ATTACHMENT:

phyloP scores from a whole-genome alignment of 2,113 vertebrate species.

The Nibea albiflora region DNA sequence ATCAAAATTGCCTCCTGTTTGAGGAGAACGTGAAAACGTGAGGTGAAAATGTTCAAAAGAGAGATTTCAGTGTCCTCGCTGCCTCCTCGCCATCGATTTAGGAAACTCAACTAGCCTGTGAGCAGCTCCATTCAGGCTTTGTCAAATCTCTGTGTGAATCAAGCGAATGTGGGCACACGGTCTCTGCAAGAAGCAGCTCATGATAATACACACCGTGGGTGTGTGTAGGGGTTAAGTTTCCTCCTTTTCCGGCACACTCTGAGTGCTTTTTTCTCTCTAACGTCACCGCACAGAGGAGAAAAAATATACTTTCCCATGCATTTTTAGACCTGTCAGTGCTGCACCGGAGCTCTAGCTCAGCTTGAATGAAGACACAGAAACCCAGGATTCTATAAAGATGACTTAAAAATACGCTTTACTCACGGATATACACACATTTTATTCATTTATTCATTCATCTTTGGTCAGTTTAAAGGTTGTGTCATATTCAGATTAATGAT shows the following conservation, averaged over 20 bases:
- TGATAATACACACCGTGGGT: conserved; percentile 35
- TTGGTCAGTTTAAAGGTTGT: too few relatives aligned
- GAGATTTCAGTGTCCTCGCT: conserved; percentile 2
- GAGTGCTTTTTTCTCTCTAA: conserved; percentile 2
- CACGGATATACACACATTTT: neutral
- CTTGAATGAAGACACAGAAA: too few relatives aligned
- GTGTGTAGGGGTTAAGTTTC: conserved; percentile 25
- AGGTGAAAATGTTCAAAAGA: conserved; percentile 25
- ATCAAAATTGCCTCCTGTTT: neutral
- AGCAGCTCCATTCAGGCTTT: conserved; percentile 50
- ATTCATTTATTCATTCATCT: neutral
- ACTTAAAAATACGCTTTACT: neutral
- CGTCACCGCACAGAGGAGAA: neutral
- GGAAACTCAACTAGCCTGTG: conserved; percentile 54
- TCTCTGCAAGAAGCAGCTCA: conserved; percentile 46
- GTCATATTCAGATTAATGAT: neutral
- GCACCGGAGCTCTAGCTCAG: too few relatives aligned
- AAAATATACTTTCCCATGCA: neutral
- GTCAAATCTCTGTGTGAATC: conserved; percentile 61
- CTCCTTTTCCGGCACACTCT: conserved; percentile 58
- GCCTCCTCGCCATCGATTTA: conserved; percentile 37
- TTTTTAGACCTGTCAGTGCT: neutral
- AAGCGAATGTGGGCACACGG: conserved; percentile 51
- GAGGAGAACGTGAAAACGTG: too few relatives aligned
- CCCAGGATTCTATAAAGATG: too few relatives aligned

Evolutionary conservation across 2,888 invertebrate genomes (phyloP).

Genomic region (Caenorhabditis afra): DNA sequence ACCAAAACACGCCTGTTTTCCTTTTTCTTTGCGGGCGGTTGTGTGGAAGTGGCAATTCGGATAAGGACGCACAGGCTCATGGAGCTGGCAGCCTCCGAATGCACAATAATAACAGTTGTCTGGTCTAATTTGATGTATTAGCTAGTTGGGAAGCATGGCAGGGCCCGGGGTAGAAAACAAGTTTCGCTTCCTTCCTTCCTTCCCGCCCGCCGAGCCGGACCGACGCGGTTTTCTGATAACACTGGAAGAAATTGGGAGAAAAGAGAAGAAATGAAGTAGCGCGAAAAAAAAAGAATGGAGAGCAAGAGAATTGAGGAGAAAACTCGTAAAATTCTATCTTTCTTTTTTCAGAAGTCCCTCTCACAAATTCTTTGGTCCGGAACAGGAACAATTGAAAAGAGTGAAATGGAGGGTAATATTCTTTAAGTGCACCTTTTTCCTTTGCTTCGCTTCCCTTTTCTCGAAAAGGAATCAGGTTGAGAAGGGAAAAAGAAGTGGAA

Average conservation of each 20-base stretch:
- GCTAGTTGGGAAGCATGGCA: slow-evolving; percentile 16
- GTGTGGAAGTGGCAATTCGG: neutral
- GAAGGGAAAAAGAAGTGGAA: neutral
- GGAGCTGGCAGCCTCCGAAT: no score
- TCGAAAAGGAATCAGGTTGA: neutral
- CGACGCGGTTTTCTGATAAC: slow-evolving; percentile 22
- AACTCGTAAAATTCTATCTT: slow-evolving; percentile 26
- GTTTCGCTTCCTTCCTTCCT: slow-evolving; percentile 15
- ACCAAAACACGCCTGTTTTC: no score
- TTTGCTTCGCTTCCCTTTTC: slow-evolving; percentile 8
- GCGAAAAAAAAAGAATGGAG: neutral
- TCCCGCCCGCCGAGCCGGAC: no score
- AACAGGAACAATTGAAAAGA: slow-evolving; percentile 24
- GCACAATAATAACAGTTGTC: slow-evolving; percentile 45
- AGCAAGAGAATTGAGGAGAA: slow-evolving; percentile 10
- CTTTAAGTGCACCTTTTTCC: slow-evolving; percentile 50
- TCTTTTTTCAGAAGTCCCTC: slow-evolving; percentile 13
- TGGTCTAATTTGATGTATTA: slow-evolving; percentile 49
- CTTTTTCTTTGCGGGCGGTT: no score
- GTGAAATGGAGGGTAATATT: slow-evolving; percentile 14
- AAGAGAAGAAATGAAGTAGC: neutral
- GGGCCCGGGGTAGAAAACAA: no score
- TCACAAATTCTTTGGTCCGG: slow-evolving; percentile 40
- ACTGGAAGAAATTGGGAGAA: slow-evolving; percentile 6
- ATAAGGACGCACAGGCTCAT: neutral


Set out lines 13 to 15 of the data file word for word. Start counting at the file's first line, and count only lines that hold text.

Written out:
- ATTCATTTATTCATTCATCT: neutral
- ACTTAAAAATACGCTTTACT: neutral
- CGTCACCGCACAGAGGAGAA: neutral